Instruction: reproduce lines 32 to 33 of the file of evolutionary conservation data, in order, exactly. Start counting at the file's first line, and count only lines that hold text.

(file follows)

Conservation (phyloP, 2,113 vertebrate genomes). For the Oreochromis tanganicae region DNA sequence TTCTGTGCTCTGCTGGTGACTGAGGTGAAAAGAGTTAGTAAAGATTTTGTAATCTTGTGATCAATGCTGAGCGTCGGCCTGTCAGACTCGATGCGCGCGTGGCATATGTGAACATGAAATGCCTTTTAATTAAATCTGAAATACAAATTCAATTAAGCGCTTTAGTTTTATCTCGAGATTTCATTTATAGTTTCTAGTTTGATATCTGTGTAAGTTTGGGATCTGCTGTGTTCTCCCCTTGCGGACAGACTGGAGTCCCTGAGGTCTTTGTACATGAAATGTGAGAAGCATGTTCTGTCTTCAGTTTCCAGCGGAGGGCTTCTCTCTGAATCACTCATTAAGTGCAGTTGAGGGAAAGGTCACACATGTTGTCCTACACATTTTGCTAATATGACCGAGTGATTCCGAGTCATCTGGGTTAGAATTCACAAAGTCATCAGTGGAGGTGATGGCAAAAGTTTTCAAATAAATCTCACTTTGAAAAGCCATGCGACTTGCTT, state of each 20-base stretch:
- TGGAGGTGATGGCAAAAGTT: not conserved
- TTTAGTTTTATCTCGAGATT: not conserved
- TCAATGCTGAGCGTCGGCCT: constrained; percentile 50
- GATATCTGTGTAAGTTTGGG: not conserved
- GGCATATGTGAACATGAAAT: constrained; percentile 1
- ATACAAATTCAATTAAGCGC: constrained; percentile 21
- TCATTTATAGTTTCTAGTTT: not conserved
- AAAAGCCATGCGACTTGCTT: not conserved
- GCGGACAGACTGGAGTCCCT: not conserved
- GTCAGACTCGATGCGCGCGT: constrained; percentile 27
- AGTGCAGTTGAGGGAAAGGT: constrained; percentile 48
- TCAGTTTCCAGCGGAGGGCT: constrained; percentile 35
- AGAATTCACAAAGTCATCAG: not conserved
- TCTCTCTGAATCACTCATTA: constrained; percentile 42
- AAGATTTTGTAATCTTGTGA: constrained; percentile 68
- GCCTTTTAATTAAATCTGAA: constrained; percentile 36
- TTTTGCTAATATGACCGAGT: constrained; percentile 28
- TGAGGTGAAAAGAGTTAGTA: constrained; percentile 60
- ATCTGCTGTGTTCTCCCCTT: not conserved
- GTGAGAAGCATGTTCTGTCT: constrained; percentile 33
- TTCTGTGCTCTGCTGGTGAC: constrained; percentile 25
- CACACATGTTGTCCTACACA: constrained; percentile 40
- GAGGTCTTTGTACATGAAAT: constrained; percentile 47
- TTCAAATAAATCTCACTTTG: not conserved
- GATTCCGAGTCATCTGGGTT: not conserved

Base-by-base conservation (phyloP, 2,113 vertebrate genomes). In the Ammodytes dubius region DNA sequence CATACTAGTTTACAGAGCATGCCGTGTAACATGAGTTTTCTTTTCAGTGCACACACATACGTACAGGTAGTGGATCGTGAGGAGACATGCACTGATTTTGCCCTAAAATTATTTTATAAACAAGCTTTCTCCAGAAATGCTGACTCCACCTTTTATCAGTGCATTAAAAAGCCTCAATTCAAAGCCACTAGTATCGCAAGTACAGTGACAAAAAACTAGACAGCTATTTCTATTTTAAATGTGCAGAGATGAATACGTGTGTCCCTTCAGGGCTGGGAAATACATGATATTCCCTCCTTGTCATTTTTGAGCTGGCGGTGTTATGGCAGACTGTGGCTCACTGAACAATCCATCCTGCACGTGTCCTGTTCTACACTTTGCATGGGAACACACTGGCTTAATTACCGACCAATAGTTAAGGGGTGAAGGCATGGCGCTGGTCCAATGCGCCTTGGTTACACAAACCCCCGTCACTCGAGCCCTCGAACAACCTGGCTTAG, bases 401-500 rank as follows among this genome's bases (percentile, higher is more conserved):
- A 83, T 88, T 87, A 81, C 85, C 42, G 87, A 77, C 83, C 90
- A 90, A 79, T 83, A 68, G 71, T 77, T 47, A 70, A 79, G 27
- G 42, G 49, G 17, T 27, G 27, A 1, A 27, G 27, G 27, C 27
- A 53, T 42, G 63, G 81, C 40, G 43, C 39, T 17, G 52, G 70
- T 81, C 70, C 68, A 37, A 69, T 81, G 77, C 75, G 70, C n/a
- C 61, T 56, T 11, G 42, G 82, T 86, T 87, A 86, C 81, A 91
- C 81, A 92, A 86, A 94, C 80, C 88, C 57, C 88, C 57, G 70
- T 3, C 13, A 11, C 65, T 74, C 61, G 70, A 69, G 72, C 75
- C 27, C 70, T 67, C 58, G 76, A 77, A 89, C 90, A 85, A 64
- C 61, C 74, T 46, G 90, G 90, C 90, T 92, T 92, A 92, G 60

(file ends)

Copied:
- T 81, C 70, C 68, A 37, A 69, T 81, G 77, C 75, G 70, C n/a
- C 61, T 56, T 11, G 42, G 82, T 86, T 87, A 86, C 81, A 91